Halloween Health Advisory: Hemp-Derived Gummies, Brownies, Lollipops, and Candies Are Dangerous to Children
Date: October 28, 2022
SACRAMENTO – With Halloween approaching, the California Department of Public Health warns parents and consumers about the danger of children consuming hemp-derived products containing tetrahydrocannabinol (THC). These products look similar to common candies and baked goods, like gummies, lollipops, and brownies. As a result, these products can be attractive to children, and when consumed, can cause adverse reactions such as becoming ill, or in extreme cases, result in death. These products should not be eaten by children.
Children exposed to hemp-derived manufactured food products, such as cannabidiol (CBD) candies, has increased and parents should be aware of the dangers. These products may be mislabeled as hemp-derived and contain varying amounts of intoxicating cannabinoids (for example, unknown levels of THC). The number of children who are eating these products is increasing, with higher frequencies of incidents in states where the use of these products is legal. Children who eat these products may exhibit the following symptoms:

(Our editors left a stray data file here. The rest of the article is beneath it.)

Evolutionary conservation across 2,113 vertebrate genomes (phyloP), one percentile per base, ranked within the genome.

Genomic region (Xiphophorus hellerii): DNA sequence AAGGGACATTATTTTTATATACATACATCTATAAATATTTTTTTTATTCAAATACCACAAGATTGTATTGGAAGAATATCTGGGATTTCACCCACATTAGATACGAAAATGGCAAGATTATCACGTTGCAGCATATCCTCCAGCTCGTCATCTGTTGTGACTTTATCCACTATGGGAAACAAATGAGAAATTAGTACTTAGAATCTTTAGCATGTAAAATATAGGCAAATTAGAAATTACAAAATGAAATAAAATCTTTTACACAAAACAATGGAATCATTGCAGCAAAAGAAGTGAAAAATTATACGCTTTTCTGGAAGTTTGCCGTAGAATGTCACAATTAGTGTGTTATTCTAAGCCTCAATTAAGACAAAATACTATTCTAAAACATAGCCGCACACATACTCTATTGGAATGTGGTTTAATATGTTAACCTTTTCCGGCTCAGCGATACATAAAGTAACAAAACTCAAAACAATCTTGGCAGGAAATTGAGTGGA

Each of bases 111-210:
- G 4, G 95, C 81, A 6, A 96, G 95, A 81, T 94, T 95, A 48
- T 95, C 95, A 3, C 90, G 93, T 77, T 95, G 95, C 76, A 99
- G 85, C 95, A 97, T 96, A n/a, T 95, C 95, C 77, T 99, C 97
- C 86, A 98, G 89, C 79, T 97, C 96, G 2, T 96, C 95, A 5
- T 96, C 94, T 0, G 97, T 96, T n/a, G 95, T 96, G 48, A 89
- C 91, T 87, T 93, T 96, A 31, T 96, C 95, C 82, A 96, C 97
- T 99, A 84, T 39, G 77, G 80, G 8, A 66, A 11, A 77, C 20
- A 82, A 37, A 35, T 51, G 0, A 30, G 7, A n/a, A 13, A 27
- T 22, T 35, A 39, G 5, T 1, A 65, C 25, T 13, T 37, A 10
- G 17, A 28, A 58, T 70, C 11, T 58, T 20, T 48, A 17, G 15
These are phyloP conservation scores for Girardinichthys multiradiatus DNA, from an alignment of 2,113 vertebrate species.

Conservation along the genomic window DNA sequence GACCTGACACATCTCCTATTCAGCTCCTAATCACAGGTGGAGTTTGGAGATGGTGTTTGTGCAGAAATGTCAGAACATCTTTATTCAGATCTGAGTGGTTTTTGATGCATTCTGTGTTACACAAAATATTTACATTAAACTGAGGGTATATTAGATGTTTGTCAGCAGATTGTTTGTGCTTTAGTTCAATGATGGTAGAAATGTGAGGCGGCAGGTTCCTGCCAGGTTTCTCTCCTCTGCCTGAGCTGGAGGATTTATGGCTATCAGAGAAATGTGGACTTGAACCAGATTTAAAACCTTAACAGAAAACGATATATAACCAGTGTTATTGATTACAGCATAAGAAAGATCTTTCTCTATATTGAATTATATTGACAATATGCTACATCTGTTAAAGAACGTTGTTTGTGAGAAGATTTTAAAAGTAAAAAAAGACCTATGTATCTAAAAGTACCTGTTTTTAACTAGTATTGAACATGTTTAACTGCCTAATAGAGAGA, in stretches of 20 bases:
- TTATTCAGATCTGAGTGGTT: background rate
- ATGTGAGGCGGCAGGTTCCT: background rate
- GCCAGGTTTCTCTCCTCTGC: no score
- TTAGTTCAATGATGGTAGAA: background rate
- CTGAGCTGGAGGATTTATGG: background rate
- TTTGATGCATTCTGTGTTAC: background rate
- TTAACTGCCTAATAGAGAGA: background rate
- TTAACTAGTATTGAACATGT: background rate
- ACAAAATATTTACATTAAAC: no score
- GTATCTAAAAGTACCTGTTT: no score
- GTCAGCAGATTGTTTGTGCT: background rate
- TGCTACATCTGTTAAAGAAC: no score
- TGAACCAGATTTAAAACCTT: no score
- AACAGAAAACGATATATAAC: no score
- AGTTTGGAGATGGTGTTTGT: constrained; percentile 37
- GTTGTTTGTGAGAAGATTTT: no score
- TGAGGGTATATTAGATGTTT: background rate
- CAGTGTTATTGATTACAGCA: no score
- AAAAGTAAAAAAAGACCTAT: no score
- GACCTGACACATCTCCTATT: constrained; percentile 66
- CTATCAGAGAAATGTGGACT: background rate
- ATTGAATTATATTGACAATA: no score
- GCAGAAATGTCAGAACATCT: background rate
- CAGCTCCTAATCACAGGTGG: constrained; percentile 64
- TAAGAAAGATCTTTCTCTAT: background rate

- Seizures in toddlers
- Uncoordinated movements and decreased psychomotor activity
- Slurred speech
- Low blood pressure
- Difficulty breathing
Measures people can take to keep these products out of the hands of children include:
- storing products out of reach and/or in locked locations, similar to medications;
- not using these products in front of children; and
- checking your children’s candies, especially as Halloween approaches, and if anything looks suspicious, throw them out.
Additional resources on the dangers to children caused by unintentional consumption of these products and recommendations for prevention are provided by the
U.S. Food and Drug Administration, the
National Capital Poison Center, and the
American Academy of Pediatrics. If you suspect or know that a child has consumed one of these products, immediately dial 9-1-1, or call your physician or the Poison Control Hotline (1-800-222-1222).